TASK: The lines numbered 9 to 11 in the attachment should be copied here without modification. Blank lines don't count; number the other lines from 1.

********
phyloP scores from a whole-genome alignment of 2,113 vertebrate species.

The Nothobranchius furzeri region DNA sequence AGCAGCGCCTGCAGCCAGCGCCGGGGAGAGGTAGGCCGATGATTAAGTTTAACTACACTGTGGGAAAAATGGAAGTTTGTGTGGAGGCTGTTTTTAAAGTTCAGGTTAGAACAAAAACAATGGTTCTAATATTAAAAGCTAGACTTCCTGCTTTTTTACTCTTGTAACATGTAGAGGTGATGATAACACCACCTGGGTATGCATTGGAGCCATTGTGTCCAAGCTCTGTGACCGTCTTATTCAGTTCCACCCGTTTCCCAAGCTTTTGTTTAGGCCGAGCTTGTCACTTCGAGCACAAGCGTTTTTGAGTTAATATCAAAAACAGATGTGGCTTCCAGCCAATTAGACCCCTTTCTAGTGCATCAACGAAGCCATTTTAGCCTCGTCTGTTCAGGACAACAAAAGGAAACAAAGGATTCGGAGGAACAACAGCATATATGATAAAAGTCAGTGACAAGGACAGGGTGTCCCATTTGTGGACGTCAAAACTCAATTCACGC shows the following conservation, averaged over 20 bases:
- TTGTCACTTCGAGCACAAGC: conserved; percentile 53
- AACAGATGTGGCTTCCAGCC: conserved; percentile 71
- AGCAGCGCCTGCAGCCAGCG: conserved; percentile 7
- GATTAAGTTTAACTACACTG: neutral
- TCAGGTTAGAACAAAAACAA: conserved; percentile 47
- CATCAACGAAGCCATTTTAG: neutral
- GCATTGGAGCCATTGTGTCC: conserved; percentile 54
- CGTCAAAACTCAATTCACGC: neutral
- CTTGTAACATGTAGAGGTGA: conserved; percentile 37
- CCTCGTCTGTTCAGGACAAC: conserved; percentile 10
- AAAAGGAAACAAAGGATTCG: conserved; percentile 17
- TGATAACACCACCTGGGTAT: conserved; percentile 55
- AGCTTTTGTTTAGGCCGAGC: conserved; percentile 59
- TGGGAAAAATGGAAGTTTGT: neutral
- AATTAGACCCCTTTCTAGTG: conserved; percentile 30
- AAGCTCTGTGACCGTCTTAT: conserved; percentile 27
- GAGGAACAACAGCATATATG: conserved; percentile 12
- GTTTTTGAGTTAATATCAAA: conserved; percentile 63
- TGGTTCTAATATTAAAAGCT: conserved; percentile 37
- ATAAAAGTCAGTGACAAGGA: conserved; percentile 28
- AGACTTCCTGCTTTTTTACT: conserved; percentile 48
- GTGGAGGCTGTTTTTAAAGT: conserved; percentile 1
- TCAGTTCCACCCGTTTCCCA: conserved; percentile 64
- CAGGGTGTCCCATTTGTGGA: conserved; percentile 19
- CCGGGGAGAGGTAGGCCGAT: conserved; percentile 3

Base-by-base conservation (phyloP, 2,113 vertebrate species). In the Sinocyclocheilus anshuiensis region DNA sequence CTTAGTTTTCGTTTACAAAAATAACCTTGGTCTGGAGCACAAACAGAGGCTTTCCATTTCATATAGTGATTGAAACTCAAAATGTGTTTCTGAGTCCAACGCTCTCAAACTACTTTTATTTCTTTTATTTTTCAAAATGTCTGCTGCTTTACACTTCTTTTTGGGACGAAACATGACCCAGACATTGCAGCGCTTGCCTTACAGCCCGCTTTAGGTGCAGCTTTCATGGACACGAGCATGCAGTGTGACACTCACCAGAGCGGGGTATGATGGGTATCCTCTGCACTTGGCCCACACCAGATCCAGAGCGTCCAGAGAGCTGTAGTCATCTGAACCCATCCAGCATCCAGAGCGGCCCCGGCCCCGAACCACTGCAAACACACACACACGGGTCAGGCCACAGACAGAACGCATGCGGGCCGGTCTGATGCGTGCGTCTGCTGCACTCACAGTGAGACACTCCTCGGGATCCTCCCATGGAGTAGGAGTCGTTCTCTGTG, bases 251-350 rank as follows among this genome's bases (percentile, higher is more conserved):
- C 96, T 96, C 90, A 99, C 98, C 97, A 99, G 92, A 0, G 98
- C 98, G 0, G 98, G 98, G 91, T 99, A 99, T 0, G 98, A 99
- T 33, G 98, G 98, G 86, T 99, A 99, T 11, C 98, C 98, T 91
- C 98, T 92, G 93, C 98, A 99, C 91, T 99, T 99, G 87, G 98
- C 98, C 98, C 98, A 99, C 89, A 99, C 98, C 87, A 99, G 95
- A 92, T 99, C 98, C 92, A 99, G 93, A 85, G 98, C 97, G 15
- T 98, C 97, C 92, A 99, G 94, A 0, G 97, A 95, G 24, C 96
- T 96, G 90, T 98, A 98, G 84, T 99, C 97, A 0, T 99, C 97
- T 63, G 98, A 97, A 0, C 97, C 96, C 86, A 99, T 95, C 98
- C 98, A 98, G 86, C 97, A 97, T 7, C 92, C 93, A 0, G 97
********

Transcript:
- GCATTGGAGCCATTGTGTCC: conserved; percentile 54
- CGTCAAAACTCAATTCACGC: neutral
- CTTGTAACATGTAGAGGTGA: conserved; percentile 37